It don't Mean a Thing
If music be the food of love, play on:
Give me excess of it, that, surfeiting,
The appetite may sicken, and so die.
Shakespeare, Twelfth Night
Chances are, you’ve heard about the all-girl baseball leagues of the 1940s, who were immortalized in the movie A League of Their Own. You’ve also more than likely heard the phrase “Rosie the Riveter”, which referred to females who went to work in war plants in lieu of the men who were being drafted left and right. But, unless you’re at least 60, I bet that you never heard of a Swing Shift Maisie. Well, I’m here to tell you; these were the hippest, swinging-est gals of the 1940s and they were out to prove they could play the popular music of the day just as well as the men could.
In her book Swing Shift, Sherrie Tucker has produced an exhaustively researched and thoroughly entertaining look at the Swing Shift Maisies (who were ladies performing in touring jazz bands in place of male performers, who were at war), the era they performed in, and the lives they led as performers.
While the book is really more about the women who played the music than the music itself, there are several anecdotes concerning various popular tunes. To note one of them, after reading Jane Sager’s (regarded in Ms. Tucker’s book as probably the top female trumpeter of the era) tale of playing “I Can’t Get Started” for a horribly injured and mutilated soldier, you’ll never think of Bunny Berigan’s signature song the same way.
Along the way, you’ll read about how these ladies ran afoul of the Jim Crow South and reverse discrimination. One group, The International Sweethearts of Rhythm, had to hide their only white member any time that a Southern police officer stopped their tour bus.
You’ll meet many of the famous female bandleaders, such as Ada Leonard, who was a former Chicago stripper and leader of Ada Leonard’s All-American Girl Orchestra. She packed ‘em in, as the saying goes, with all the gents in attendance hoping that she’d return to her old ways. But, alas, she demurred by “gliding about the stage in a tight-fitting evening gown, her dark hair in a bun, (brandishing) her baton with the sophistication and grace of a prima ballerina.”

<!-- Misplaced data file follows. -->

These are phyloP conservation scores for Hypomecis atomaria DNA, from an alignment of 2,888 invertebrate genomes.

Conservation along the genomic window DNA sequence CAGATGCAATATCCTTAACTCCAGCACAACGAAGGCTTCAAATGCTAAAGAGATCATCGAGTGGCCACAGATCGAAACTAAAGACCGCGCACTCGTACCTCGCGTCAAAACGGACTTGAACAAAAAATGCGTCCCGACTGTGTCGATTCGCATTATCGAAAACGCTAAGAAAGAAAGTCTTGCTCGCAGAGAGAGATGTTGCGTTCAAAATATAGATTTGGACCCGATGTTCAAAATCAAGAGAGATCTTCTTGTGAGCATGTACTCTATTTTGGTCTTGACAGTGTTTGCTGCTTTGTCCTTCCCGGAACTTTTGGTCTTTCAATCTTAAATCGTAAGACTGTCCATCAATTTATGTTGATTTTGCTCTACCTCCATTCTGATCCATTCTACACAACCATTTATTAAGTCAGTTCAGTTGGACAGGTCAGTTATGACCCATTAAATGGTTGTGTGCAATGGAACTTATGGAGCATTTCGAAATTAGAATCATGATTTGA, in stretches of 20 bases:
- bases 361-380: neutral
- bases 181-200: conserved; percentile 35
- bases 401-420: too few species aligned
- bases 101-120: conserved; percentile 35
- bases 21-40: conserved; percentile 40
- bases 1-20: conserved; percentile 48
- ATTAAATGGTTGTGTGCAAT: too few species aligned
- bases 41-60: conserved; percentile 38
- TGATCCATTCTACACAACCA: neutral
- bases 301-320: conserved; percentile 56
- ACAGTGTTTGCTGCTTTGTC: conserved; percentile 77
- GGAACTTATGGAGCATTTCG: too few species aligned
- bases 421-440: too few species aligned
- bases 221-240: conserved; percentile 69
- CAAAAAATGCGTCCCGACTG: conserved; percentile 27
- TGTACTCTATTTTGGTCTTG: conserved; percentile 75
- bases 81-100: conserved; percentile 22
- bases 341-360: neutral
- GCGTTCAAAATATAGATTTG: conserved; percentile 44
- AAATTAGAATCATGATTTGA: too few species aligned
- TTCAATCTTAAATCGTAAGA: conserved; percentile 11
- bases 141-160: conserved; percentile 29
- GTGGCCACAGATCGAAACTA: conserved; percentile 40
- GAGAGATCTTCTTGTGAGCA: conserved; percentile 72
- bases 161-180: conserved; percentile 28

Read also about Sharon Rogers and her Orchestra, who almost died when their plane crashed in the Sea of Japan about 50 feet from an ammunition barge. This band, as well as Ada Leonard’s group and many others you’ll meet in the book did their part for the war effort, as they played countless USO shows. The men loved them so much that Jane Sager from the International Sweethearts of Rhythm said “We could have spit on the floor, and they would have applauded.”
Before this book is through, I think you’ll completely disagree with George T. Simon’s quote that opens the book: “Only God can make a tree . . . and only men can play jazz.” Women, it seems, can match men note for note.
A few years ago, before he decided to start playing all that syrupy, sappy boring stuff, I saw Kenny G. perform live. About midway through an absolutely blazing solo, he completely stopped playing and doubled over in laughter as the band carried on behind him. When he finally caught his breath, he told the audience what had happened. He said, “While I was playing that solo, there was this black dude here in front who screamed to his friend Damn, I didn’t know a white boy could play like that!’”
Although I’ve played in many bands that feature the music of the Swing era, after finishing Ms. Tucker’s book, I can only say “Damn, I didn’t know women could swing like that!”